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Miami-Dade Poll Shows Mayor's Race Wide Open, Clinton Far Ahead

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Patrick Farrell
/
Miami Herald
A poll of Miami-Dade County voters finds a wide-open mayoral race, support for medical marijuana and 'scary sign' for Donald Trump.

 A new poll of Miami-Dade County voters finds the mayor's race is still "wide open," support for medical marijuana hovers right around the threshold for approval — and Donald Trump has his work cut out for him.

The poll of 600 voters was conducted last week by Bendixen & Amandi for WLRN, The Miami Herald, El Nuevo Herald and Univision.

In the mayor's race, the poll found incumbent Carlos Gimenez has a lead of more than 10 percentage points over his closest challenger, but a third of the respondents are still undecided.

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  Fernand Amandi, a principal in the polling firm, said that while Gimenez has a solid lead, he is still at 35 percent, well below a majority. For Gimenez, that "should be troublesome and suggests that his reelection, while not in critical condition, could be in jeopardy," Amandi said.

The closest challenger, Raquel Regalado, is polling at 23 percent. That means she has both opportunity and challenge in the race, where "nearly half the electorate has no idea who she is," Amandi said. "On the one hand, that means she's got a lot of ground to cover. But by the same token, it also means she can define herself and she still has the opportunity to define herself before a major chunk of the electorate."

Amandi said the most striking result is the high number of undecided voters — 33 percent.

"You never know. Maybe it's an opening for someone else to jump in," he said, "because the mayor does not have this locked up by any stretch of the imagination."

POT BACK ON THE BALLOT

Florida voters will once again vote in 2016 on an amendment to the state Constitution that would allow marijuana for medicinal purposes. Two years ago, a similar measure was approved by almost 58 percent — which meant it failed to reach the 60 percent threshold needed before the Constitution is amended.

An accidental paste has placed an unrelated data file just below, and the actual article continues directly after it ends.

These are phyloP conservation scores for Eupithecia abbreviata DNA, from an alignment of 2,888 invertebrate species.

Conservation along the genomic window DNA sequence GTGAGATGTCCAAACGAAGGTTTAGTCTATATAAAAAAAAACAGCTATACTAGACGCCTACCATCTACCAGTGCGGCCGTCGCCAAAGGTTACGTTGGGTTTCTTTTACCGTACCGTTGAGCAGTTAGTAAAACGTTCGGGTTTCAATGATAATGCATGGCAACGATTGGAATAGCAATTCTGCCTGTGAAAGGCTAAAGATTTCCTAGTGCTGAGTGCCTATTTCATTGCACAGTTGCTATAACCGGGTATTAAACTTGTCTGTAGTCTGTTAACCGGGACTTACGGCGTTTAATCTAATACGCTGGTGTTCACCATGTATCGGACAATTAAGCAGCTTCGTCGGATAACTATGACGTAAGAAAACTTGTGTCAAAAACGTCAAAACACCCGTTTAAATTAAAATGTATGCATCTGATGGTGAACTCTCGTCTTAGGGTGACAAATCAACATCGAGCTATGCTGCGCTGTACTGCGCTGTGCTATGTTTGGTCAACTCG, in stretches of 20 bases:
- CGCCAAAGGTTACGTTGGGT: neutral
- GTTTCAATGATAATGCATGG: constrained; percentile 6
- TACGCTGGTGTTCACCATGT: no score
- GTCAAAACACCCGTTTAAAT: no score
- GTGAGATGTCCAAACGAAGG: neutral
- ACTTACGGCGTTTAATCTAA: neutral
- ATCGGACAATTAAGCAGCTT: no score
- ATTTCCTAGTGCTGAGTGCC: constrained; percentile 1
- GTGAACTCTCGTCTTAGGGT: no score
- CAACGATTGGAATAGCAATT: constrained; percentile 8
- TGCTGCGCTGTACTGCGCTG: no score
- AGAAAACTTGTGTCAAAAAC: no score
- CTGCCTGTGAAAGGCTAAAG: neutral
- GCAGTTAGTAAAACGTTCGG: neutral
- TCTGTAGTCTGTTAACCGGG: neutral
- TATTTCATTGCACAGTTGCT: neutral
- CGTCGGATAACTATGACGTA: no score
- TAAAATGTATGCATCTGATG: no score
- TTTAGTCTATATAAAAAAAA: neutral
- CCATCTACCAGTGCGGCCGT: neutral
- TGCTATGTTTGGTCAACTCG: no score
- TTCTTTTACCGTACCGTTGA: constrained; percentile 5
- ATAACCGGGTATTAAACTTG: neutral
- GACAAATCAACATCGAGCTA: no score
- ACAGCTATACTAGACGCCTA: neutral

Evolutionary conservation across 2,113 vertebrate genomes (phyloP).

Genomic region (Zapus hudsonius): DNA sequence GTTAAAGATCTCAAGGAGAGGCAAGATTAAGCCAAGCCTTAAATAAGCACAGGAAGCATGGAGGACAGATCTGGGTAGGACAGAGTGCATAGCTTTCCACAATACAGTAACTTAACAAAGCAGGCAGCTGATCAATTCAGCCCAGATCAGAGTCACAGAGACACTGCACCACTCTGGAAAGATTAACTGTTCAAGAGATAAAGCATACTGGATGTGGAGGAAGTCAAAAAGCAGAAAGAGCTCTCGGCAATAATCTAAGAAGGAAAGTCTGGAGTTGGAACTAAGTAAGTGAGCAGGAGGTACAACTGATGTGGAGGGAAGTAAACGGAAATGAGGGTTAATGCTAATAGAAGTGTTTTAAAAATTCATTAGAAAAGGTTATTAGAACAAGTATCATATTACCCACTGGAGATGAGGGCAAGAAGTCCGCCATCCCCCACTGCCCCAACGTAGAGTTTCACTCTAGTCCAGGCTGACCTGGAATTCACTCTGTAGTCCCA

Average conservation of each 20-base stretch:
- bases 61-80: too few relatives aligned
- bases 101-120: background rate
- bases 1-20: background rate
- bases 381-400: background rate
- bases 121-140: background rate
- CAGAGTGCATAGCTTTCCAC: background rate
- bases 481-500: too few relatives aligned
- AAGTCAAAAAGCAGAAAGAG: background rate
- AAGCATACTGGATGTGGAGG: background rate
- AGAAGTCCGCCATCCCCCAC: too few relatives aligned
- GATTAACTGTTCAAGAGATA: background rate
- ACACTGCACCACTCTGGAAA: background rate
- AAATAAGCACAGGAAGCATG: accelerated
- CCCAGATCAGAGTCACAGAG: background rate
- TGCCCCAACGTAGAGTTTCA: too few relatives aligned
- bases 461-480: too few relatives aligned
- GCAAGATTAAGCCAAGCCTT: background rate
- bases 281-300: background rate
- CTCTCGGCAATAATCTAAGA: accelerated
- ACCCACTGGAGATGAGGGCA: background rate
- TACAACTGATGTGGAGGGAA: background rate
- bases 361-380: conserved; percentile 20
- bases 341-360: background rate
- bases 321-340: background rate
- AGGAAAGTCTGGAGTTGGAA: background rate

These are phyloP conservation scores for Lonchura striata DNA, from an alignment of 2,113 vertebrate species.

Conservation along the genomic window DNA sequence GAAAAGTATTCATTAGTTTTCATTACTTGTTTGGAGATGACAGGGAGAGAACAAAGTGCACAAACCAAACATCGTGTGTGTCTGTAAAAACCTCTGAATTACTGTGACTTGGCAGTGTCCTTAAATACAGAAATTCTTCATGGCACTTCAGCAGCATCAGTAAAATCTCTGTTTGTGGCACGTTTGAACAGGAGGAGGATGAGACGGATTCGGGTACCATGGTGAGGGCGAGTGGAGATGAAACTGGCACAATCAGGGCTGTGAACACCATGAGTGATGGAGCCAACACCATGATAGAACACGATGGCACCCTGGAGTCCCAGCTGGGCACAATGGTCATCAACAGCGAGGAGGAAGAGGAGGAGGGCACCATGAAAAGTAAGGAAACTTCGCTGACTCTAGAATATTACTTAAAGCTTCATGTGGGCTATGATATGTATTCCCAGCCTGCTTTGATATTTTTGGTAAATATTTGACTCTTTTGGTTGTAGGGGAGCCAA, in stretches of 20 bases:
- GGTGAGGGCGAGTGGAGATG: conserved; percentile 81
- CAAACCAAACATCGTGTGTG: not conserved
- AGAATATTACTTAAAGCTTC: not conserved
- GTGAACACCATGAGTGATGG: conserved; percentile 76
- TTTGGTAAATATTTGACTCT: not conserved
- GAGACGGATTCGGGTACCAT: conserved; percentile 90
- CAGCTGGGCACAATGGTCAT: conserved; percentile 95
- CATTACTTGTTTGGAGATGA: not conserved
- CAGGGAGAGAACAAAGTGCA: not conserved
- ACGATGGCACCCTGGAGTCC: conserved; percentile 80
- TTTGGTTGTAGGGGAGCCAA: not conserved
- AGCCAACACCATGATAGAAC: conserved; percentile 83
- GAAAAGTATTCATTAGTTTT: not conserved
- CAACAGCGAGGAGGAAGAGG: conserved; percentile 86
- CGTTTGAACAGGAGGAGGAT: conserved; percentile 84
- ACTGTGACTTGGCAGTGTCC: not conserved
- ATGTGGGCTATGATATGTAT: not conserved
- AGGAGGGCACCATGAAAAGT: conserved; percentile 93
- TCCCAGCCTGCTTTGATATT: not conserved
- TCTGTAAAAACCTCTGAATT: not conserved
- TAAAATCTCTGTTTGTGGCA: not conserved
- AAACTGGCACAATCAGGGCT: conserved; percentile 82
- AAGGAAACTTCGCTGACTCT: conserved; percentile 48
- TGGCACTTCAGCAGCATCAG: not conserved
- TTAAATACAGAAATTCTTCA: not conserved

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In 2014, the results in Miami-Dade were slightly below the state average. The new poll found stronger support, with 61 percent saying they would support the amendment, 36 percent opposed and 3 percent undecided.

"We see a lot of the same potential challenges and vulnerabilities that we saw when we measured this last time," Amandi said. Support for the measure is "very soft" among older voters and Hispanic voters who speak mostly Spanish, he said.

"Anything that is polling right at or around the 60 percent mark suggests that there is still some vulnerabilities for statewide passage," he said.

'VERY SCARY SIGN' FOR TRUMP CAMPAIGN

In the presidential race, Democrat Hillary Clinton holds a commanding lead — 52 percent to 25 percent — in Miami-Dade County over Republican Donald Trump. Another 23 percent said they were undecided.

"That's got to be a very scary sign for the Trump campaign," Amandi said. "Because if Hillary Clinton can pile up a 200,000 or even 300,000 vote advantage coming out of voter-rich Miami-Dade, Donald Trump's going to have problems carrying Florida. And if the Republican doesn't carry Florida, he's not likely to get the White House."

Miami-Dade is home to two of the Republican contenders Trump vanquished, Sen. Marco Rubio and former Gov. Jeb Bush. Clinton now is polling 20 percent of the Republican vote — highly unusual for a Democratic candidate.

But Trump still leads among Cuban voters, 41 percent compared to Clinton's 29 percent — although 30 percent of Cuban respondents were undecided.

"Cuban voters are maybe the only Hispanic group in the country that he's winning right now," Amandi said, "but with much softer support than the Republican candidates have enjoyed in years past."

He said the Clinton campaign can also take heart from results from millennial voters, who have stoked the Bernie Sanders challenge.

"She has an extraordinary 72 percent of the 18-to-34-year-old vote, vs. only 5 percent for Donald Trump," Amandi said. "So I think that will put to rest any concerns that there may be about her having a problem with young voters."

More results from the poll, gauging public opinion on the state attorney and superintendent of schools as well as issues including traffic congestion, gun violence and sea-level rise, will be released throughout this week.